Prosecutors have voiced objection to anything more than a one-week continuance in the Article 32 hearing which is now scheduled to commence on 1 June. They appear uncaring about that fact that the new member of the Defense Team is not expected to arrive at Fort Hood for several more months or the fact that basic discovery associated with the case (e.g. FBI reports and classified/restricted investigations) still have not been provided to the Defense counsel. Most disturbing, the Army continues to stonewall Defense efforts to get its requested mitigation specialist on board. In its most recent statement about this issue, the prosecutors have argued, “The Government notes that as the present case has not been referred to any level of court-martial, the defense is not presently entitled to a government funded mitigation specialist as a matter of right.” It is time for them to stop playing games. Dilatory actions like this is what gives military justice a bad rep – fundamental fairness and a balanced presentation of evidence apparently is of no concern to this crop of prosecutors.
Earlier today, the Hasan Defense Team submitted a request to the Article 32 Investigating Officer, requesting the Article 32 hearing (currently scheduled to commence on June 1st) be continued until October 1st. Compelling reasons for the requested delay include: substantial pretrial discovery still has not been provided to the Defense; the Defense Team (Galligan, Martin, and Poppe) will not be fully assembled for several more months; and Army prosecutors and the Special Court-Martial Convening Authority have improperly denied employment of the Defense Mitigation Specialist.
As of March 2005, 119 innocent people have been released from death rows across the country since 1973 (Northwestern University, DP Information Center). Researchers Radelet and Bedau found 23 cases where innocent people were executed since 1900 (In Spite of Innocence, Northeastern University Press, 1992). Murder Victims’ Families for Reconciliation, Inc.
It’s Carried Out Disportionately: Thurgood Marshall said it was racist, unfair to poor and the mentally retarded, and often ends in the state sanctioned murder of innocents. Less than 1% of all murderers are condemned to death 2% of death row inmates are actually executed. Over 113 people on death row have been exonerated since 1973 68% of the death penalty convictions between 1973 – 1995 were reversed Today more than 75 death row inmates have spent 20 years on the Row.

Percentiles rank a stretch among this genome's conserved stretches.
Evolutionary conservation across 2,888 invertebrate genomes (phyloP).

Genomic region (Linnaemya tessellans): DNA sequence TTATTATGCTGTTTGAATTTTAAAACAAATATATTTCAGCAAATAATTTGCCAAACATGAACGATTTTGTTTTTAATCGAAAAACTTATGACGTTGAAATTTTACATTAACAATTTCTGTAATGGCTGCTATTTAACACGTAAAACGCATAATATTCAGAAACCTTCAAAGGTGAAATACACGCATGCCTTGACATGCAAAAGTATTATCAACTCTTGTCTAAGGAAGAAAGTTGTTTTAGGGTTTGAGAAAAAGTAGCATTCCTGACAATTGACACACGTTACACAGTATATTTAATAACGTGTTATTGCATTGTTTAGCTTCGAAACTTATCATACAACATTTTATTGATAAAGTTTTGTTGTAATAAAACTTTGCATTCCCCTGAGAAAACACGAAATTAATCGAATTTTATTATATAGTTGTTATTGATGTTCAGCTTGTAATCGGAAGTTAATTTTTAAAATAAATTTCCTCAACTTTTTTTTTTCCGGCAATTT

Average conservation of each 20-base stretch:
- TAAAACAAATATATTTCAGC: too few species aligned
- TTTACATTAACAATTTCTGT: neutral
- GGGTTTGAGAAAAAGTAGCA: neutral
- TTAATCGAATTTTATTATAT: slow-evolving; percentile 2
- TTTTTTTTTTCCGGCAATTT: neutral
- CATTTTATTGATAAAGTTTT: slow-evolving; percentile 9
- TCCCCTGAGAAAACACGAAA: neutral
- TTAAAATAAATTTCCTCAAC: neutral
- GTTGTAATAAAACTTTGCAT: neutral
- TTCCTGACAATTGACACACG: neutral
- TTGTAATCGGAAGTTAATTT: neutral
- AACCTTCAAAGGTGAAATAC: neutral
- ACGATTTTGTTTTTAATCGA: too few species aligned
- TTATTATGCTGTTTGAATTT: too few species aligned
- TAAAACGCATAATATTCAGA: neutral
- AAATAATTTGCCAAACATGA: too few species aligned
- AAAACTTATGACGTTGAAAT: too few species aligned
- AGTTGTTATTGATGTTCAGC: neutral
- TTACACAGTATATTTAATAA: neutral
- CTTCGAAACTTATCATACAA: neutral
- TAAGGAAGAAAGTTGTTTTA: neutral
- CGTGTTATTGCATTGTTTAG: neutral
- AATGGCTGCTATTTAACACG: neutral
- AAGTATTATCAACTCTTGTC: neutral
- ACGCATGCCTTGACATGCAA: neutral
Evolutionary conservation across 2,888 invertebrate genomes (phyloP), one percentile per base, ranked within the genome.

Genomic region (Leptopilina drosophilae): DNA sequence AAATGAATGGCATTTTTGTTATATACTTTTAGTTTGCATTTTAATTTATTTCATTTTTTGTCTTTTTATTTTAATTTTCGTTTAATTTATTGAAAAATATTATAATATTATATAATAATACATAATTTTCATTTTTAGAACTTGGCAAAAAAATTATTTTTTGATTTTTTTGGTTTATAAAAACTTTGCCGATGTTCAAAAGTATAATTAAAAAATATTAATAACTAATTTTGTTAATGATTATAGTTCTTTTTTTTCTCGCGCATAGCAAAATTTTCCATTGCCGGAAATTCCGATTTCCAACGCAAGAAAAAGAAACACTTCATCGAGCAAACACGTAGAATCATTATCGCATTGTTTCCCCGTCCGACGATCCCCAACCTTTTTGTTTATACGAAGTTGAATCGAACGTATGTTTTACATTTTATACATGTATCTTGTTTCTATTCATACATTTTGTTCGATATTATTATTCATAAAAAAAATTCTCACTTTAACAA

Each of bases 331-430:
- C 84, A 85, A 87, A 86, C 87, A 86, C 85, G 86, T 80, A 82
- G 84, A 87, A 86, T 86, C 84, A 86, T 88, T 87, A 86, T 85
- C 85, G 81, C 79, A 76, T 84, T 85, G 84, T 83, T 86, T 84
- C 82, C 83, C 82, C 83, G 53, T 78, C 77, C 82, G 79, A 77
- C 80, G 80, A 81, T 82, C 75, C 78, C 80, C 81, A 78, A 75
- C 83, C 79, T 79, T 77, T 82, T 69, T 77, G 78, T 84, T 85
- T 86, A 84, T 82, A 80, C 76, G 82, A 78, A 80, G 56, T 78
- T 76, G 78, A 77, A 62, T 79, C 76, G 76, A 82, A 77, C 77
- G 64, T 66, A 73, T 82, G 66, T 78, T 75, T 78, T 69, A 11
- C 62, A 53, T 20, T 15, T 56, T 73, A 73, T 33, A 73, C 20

Capital punishment is applied to a higher percentage of minorities than whites.
It is not cost effective: Capital murder trials threaten to bankrupt townships costing taxpayers: $2 million in legal fees to try a death penalty case, nearly 4 times higher than comparable murder trials. The automatic appeal process costs up to $700,000 in legal fees. $1.2 million in execution costs. 1973 -1998, Florida spent $57 million on 18 executions.
It is does not deter crime: The two states with the most executions in 2003, Texas 24, and Oklahoma 14, saw increases in their murder rates from 2002 to 2003. Both states had murder rates above the national average in 2003: Texas – 6.4, and Oklahoma – 5.9. The top 13 states in terms of murder rates were all death penalty states. The murder rate of the death penalty states increased from 2002, while the rate in non-death penalty states decreased.
The Death Penalty has been abolished in all other Western Countries and civilized societies, except the US: The European Union (EU) is opposed to the death penalty in all cases and is “deeply concerned about the increasing number of executions in the United States of America (USA), all the more since the great majority of executions since reinstatement of the death penalty in 1976 have been carried out in the 1990s. Furthermore, in the US, young offenders who are under 18 years of age at the time of the commission of the crime may be sentenced to death and executed, in clear infringement of internationally recognized human rights norms.” Even Russia and Turkey have abolished the death penalty which is condemned by the European Union and the World Court, which claimed that the U.S. violated the rights of 51 Mexicans on death rows in eight states.